5 Auto Painting Mistakes You'll Learn to Avoid in Auto Body School
June 1, 2016
For an auto refinishing technician, there’s nothing better than seeing the look on a happy customer’s face when they see their sparkling new paint job. Striving to create the best finish possible and then seeing your hard work pay off can be a great source of pride, and is one of the most satisfying things about the job.
Unfortunately, not every paint job turns out perfectly. Sometimes, a technician will make simple mistakes that can result in serious inconsistencies in the finish, while external factors such as climate and previous damage to the paint can also lead to unexpected problems.
Luckily, the right training can help auto painting technicians properly prepare a paint job in order to avoid common issues, as well as how to fix problems when they arise.
1. Cracks Can Ruin a Good Auto Painting Job
Cracks vary in size and shape, and can appear on paint jobs for a number of reasons. Improperly preparing the substrate for the paint can lead to cracking, while choosing the wrong reducer in a top coat can also result in the undercoat lifting and making cracks appear. To fix a crack, wait for the film to be completely cured before sanding out the area and reapplying the paint.
2. A Good Auto Painter Knows How to Prevent Flaking and Peeling
Peeling and flaking is another of the most common problems in auto painting, and occurs when dried paint film stops adhering to the substrate. Again, this can be caused by improper preparation, as surface irregularities in the substrate can cause delamination if they are not removed. Fortunately, flaking paint comes off easily, allowing you to recoat the affected area.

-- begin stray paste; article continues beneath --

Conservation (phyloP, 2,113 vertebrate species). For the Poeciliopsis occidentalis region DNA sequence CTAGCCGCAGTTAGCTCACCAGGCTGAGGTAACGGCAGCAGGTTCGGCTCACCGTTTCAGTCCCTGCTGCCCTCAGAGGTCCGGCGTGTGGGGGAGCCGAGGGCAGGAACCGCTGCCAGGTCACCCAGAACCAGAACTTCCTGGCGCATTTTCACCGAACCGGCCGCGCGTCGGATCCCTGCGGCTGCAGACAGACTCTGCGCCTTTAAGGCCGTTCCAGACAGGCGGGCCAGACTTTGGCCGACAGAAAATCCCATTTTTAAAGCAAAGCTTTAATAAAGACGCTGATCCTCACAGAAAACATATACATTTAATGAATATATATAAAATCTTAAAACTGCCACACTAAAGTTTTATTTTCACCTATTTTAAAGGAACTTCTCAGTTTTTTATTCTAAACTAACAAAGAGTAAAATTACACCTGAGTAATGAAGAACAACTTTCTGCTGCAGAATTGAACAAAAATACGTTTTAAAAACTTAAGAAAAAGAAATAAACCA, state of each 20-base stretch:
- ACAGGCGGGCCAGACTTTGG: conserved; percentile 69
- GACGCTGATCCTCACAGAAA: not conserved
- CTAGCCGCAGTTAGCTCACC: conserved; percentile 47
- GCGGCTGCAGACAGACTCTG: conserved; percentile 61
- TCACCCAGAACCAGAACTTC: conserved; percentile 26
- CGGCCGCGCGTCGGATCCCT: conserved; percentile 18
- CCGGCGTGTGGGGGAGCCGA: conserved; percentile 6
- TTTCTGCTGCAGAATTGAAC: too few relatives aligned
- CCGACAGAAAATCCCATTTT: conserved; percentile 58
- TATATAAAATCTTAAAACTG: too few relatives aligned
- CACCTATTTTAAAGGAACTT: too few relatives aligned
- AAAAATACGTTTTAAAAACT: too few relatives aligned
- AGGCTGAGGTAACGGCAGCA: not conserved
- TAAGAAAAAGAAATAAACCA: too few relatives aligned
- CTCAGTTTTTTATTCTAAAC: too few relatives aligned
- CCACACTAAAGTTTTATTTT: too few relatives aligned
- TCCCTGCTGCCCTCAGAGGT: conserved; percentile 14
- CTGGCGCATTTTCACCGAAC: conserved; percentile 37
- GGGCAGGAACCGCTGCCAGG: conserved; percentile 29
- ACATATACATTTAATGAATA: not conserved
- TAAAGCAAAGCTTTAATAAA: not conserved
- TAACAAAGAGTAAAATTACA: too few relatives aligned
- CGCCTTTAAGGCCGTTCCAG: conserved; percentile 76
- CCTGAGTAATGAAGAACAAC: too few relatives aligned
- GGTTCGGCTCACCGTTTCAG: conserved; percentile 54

3. Automotive Painting Pros Should Watch Out for Runs and Sags
Paint can run or sag for a number of reasons, but is often the result of improper gun technique. When applying paint, it’s important to ensure you use sufficient air pressure, and the correct fluid tip and air cap. Positioning your gun properly and ensuring your passes overlap correctly will also help prevent runs.
4. How to Avoid an ‘Orange Peel’ Finish in Auto Painting
Automotive painting professionals often use the term ‘orange peel’ to describe when dried paint takes on a rough finish. It can be caused by the improper use of reducer, as well as poor technique, but also excessive film thickness, which can make your finish uneven. An orange peel finish can be fixed by sanding out imperfections and reapplying the paint.
5. What Causes ‘Fish Eyes’ in Auto Painting?
Another problem that can seriously impact the quality of your finish is ‘fish eyes,’ which are small craters spread around the film. Fish eyes are caused by contamination from other substances such as water, oil, and wax, which can happen during the application process or be found in the substrate mix itself. Like orange peel, fish eyes can be sanded out, and you can buy a special fish eye eliminator solution to mix in with the paint to eliminate any contamination in the fresh coat.
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